MG Well, it's true, but again like so many things it's not as if it was exceptional. I mean it wasn't planned of course, it was an accident of fate. At the time of the first exam there were only I think 10 of us eligible by the criteria and of course the criteria could not include formal training in geriatrics because that didn't exist in Canada and all the applicants as far as I recall none of them had formal training in geriatrics so we were you might say grandfathered in to just take the exam, a written exam, and an oral exam, and the person who actually examined me was a geriatrician, but from Australia and they already had geriatrics, but in any event we took the exam and when we got the Royal College certification there were only five of us who got the certification and as it turned out I was the lowest on the alphabet, G, and because I was the lowest on alphabet I got the first certificate. Well it sounds good, I mean it would have been one of the first five, but it sounds good and I know that my places of work love to say that I was the first certified geriatrician in Canada which happens to be the case, but not because there was something extraordinary about me the first five of us in fact were the pioneers.
RS Fascinating. In fact, my grandmother was the first geriatrician back home in Odesa.
MG Oh really.
MG How about that.
RS And when she came to Canada, she volunteered at Baycrest for many years.
MG Oh I didn't know that. Isn't that wonderful.
RS So there you go, we have a connection.
MG Yes, well I always say, you have to be careful about making connections and sometimes when I'm talking to people because I like to hear their stories, I say we're going to stop now I can't afford another relative.
RS Well my grandfather on my mother's side came from Latvia with the last name Gordon.
MG Wow, then we really are.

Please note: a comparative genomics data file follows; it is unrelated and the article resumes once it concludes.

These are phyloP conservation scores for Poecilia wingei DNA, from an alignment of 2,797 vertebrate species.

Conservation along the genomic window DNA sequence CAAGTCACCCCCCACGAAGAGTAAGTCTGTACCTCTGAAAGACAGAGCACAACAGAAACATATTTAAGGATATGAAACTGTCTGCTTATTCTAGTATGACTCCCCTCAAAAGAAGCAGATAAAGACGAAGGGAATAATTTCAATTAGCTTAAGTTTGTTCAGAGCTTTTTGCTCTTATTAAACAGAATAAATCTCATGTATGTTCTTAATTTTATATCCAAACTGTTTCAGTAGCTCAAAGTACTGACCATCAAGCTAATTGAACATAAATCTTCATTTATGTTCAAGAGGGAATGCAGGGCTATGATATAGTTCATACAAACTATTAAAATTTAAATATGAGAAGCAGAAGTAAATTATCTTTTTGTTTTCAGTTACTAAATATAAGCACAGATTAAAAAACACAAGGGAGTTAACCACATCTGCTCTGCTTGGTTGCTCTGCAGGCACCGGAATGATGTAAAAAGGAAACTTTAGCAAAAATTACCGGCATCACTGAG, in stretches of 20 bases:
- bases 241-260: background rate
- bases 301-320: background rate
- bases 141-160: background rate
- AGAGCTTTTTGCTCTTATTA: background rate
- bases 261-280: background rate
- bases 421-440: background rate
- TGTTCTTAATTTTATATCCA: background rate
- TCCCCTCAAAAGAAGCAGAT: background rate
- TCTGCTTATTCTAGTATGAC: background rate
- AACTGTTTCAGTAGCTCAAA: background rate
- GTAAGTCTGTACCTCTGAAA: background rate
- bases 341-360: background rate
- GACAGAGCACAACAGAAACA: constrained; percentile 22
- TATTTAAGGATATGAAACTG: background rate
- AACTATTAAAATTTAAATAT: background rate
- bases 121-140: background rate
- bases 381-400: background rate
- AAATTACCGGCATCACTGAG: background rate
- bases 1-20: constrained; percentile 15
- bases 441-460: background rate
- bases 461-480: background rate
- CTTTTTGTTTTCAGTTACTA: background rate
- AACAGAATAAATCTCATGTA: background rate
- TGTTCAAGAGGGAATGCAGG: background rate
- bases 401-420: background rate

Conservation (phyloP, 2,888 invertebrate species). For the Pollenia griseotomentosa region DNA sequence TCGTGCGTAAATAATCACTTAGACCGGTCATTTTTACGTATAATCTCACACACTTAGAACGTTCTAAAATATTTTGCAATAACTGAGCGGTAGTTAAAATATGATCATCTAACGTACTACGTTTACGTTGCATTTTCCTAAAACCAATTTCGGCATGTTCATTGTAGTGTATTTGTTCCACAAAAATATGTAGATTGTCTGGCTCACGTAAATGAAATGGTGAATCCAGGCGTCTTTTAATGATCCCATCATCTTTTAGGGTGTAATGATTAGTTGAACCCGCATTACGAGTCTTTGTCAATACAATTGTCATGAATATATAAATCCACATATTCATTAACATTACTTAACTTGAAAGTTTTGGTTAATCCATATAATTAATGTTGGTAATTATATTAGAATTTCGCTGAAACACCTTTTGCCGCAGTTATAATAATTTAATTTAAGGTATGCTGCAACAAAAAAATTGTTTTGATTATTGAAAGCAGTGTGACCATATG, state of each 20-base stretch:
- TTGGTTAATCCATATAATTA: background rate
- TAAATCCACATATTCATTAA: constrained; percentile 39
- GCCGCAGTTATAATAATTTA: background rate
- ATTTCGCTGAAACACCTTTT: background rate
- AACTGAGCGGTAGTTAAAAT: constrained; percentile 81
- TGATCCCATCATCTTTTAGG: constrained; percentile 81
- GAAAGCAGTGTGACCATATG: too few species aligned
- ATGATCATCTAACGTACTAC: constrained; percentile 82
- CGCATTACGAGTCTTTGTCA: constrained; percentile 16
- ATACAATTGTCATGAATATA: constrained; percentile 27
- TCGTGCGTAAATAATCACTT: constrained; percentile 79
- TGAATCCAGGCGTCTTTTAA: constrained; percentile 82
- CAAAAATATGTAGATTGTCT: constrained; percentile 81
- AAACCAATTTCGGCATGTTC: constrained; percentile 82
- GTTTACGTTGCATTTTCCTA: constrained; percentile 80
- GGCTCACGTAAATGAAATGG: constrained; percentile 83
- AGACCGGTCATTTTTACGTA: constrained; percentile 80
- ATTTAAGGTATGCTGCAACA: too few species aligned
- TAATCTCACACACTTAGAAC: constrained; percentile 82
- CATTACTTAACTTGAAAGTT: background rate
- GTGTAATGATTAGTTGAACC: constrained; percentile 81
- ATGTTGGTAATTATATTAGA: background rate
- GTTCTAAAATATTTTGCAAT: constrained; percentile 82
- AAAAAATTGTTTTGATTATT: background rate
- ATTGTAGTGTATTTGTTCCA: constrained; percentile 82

RS So maybe we are Michael.
MG Because those that came that my grandparents came from Lithuania and of course Lithuania Latvia are neighbours and the name was an actual Scottish name that was adopted by Jews who lived in the shtetl Aniksht was named and they took the name because Peter the Great, boy it's in terms of current history, Peter the Great hired a Scottish mercenary by the name of general Patrick I think Patrick Dennis Gordon who fought for him he was in those days mercenary troops and at the end of the wars in the Baltics. People took the name Gordon when they had to during emancipation and they did it because general Gordon became a favourite of the Czar and it was a way of honouring the Czar and I when I lived in Scotland and studied there I tried to look it up and I found the reference to that story. In the history book of Russia and my grandfather when I asked him I was about I don't know 11, 12 years old what was our name before? he said before what? I said well before it was Gordon because most of my friends had names that were changed from Aski and Ozovitz and whatever and he said my great grandfather was a Gordon so it's always been Gordon.
Wow. So maybe indeed you have to find out because if it was Latvia and Lithuania I mean it was walkable almost.
RS Yes maybe we will. I'll ask my mom about that.
RS So I want to ask you, we just lived through two years of a global pandemic yes before the pandemic the medical profession was revered, however, during the pandemic we saw the mental, the physical stress, the amplified dangers for healthcare professionals who were on the front lines. Do you feel that the pandemic may have somewhat dulled the attraction of medicine as a profession for young people?